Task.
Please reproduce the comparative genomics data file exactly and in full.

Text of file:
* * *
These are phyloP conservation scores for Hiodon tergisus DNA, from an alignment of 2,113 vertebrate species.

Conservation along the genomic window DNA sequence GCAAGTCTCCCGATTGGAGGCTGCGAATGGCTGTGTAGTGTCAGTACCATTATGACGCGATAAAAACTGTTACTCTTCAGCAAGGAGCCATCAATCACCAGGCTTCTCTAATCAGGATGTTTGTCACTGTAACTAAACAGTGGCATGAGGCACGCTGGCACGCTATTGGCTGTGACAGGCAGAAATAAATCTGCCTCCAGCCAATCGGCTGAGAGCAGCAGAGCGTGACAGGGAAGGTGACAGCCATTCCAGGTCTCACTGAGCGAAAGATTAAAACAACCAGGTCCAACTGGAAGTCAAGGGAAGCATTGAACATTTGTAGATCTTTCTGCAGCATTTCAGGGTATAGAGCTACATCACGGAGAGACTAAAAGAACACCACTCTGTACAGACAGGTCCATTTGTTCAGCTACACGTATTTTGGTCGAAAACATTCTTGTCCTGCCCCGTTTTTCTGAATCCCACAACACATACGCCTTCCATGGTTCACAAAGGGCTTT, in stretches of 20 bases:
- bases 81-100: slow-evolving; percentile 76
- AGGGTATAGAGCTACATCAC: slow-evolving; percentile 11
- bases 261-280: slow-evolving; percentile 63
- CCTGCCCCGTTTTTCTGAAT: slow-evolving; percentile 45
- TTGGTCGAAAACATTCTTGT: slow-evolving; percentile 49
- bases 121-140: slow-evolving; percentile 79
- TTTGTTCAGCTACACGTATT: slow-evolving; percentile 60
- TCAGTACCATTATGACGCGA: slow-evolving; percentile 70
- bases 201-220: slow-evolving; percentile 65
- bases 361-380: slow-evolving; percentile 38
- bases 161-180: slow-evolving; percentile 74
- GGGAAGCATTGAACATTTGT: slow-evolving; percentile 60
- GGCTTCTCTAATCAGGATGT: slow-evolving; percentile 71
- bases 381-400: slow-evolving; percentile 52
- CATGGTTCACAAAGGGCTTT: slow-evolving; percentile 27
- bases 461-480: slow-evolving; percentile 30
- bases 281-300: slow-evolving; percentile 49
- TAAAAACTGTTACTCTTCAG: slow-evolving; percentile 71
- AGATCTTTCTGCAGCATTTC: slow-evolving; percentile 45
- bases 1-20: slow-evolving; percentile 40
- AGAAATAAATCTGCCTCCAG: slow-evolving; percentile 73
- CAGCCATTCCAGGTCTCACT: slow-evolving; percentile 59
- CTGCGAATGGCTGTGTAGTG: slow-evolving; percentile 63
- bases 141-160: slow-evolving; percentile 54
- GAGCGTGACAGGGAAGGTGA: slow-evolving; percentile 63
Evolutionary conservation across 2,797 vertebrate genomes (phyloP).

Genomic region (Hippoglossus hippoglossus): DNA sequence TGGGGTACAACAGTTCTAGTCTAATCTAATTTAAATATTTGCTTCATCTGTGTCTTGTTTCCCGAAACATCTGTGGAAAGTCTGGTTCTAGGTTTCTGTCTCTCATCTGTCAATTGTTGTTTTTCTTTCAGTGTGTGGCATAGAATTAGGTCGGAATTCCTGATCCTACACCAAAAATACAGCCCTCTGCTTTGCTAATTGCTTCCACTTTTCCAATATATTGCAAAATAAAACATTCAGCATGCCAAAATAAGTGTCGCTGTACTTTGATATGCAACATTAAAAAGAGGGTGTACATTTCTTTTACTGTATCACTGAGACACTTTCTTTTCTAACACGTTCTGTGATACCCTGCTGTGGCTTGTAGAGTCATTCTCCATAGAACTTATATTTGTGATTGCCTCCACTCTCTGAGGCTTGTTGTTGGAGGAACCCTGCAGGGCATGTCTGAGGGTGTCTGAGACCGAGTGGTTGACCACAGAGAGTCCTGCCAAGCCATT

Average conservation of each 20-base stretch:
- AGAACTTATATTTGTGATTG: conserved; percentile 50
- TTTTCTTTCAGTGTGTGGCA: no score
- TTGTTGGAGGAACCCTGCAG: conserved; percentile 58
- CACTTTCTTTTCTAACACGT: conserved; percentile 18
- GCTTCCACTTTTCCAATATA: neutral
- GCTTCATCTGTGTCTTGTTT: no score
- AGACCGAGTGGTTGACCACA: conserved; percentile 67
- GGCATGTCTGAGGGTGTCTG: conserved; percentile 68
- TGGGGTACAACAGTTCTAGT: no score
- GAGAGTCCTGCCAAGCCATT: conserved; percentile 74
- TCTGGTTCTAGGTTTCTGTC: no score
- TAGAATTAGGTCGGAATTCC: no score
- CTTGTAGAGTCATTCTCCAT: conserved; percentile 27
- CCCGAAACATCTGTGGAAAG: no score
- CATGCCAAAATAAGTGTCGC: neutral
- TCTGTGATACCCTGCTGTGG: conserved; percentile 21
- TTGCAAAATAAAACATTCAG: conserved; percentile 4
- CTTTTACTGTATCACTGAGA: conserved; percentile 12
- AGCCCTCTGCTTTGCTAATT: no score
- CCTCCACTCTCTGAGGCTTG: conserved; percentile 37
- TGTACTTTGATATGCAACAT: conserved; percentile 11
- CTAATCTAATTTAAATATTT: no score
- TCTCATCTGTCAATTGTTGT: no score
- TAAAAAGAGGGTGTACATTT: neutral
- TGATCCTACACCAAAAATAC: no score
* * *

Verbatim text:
These are phyloP conservation scores for Hiodon tergisus DNA, from an alignment of 2,113 vertebrate species.

Conservation along the genomic window DNA sequence GCAAGTCTCCCGATTGGAGGCTGCGAATGGCTGTGTAGTGTCAGTACCATTATGACGCGATAAAAACTGTTACTCTTCAGCAAGGAGCCATCAATCACCAGGCTTCTCTAATCAGGATGTTTGTCACTGTAACTAAACAGTGGCATGAGGCACGCTGGCACGCTATTGGCTGTGACAGGCAGAAATAAATCTGCCTCCAGCCAATCGGCTGAGAGCAGCAGAGCGTGACAGGGAAGGTGACAGCCATTCCAGGTCTCACTGAGCGAAAGATTAAAACAACCAGGTCCAACTGGAAGTCAAGGGAAGCATTGAACATTTGTAGATCTTTCTGCAGCATTTCAGGGTATAGAGCTACATCACGGAGAGACTAAAAGAACACCACTCTGTACAGACAGGTCCATTTGTTCAGCTACACGTATTTTGGTCGAAAACATTCTTGTCCTGCCCCGTTTTTCTGAATCCCACAACACATACGCCTTCCATGGTTCACAAAGGGCTTT, in stretches of 20 bases:
- bases 81-100: slow-evolving; percentile 76
- AGGGTATAGAGCTACATCAC: slow-evolving; percentile 11
- bases 261-280: slow-evolving; percentile 63
- CCTGCCCCGTTTTTCTGAAT: slow-evolving; percentile 45
- TTGGTCGAAAACATTCTTGT: slow-evolving; percentile 49
- bases 121-140: slow-evolving; percentile 79
- TTTGTTCAGCTACACGTATT: slow-evolving; percentile 60
- TCAGTACCATTATGACGCGA: slow-evolving; percentile 70
- bases 201-220: slow-evolving; percentile 65
- bases 361-380: slow-evolving; percentile 38
- bases 161-180: slow-evolving; percentile 74
- GGGAAGCATTGAACATTTGT: slow-evolving; percentile 60
- GGCTTCTCTAATCAGGATGT: slow-evolving; percentile 71
- bases 381-400: slow-evolving; percentile 52
- CATGGTTCACAAAGGGCTTT: slow-evolving; percentile 27
- bases 461-480: slow-evolving; percentile 30
- bases 281-300: slow-evolving; percentile 49
- TAAAAACTGTTACTCTTCAG: slow-evolving; percentile 71
- AGATCTTTCTGCAGCATTTC: slow-evolving; percentile 45
- bases 1-20: slow-evolving; percentile 40
- AGAAATAAATCTGCCTCCAG: slow-evolving; percentile 73
- CAGCCATTCCAGGTCTCACT: slow-evolving; percentile 59
- CTGCGAATGGCTGTGTAGTG: slow-evolving; percentile 63
- bases 141-160: slow-evolving; percentile 54
- GAGCGTGACAGGGAAGGTGA: slow-evolving; percentile 63
Evolutionary conservation across 2,797 vertebrate genomes (phyloP).

Genomic region (Hippoglossus hippoglossus): DNA sequence TGGGGTACAACAGTTCTAGTCTAATCTAATTTAAATATTTGCTTCATCTGTGTCTTGTTTCCCGAAACATCTGTGGAAAGTCTGGTTCTAGGTTTCTGTCTCTCATCTGTCAATTGTTGTTTTTCTTTCAGTGTGTGGCATAGAATTAGGTCGGAATTCCTGATCCTACACCAAAAATACAGCCCTCTGCTTTGCTAATTGCTTCCACTTTTCCAATATATTGCAAAATAAAACATTCAGCATGCCAAAATAAGTGTCGCTGTACTTTGATATGCAACATTAAAAAGAGGGTGTACATTTCTTTTACTGTATCACTGAGACACTTTCTTTTCTAACACGTTCTGTGATACCCTGCTGTGGCTTGTAGAGTCATTCTCCATAGAACTTATATTTGTGATTGCCTCCACTCTCTGAGGCTTGTTGTTGGAGGAACCCTGCAGGGCATGTCTGAGGGTGTCTGAGACCGAGTGGTTGACCACAGAGAGTCCTGCCAAGCCATT

Average conservation of each 20-base stretch:
- AGAACTTATATTTGTGATTG: conserved; percentile 50
- TTTTCTTTCAGTGTGTGGCA: no score
- TTGTTGGAGGAACCCTGCAG: conserved; percentile 58
- CACTTTCTTTTCTAACACGT: conserved; percentile 18
- GCTTCCACTTTTCCAATATA: neutral
- GCTTCATCTGTGTCTTGTTT: no score
- AGACCGAGTGGTTGACCACA: conserved; percentile 67
- GGCATGTCTGAGGGTGTCTG: conserved; percentile 68
- TGGGGTACAACAGTTCTAGT: no score
- GAGAGTCCTGCCAAGCCATT: conserved; percentile 74
- TCTGGTTCTAGGTTTCTGTC: no score
- TAGAATTAGGTCGGAATTCC: no score
- CTTGTAGAGTCATTCTCCAT: conserved; percentile 27
- CCCGAAACATCTGTGGAAAG: no score
- CATGCCAAAATAAGTGTCGC: neutral
- TCTGTGATACCCTGCTGTGG: conserved; percentile 21
- TTGCAAAATAAAACATTCAG: conserved; percentile 4
- CTTTTACTGTATCACTGAGA: conserved; percentile 12
- AGCCCTCTGCTTTGCTAATT: no score
- CCTCCACTCTCTGAGGCTTG: conserved; percentile 37
- TGTACTTTGATATGCAACAT: conserved; percentile 11
- CTAATCTAATTTAAATATTT: no score
- TCTCATCTGTCAATTGTTGT: no score
- TAAAAAGAGGGTGTACATTT: neutral
- TGATCCTACACCAAAAATAC: no score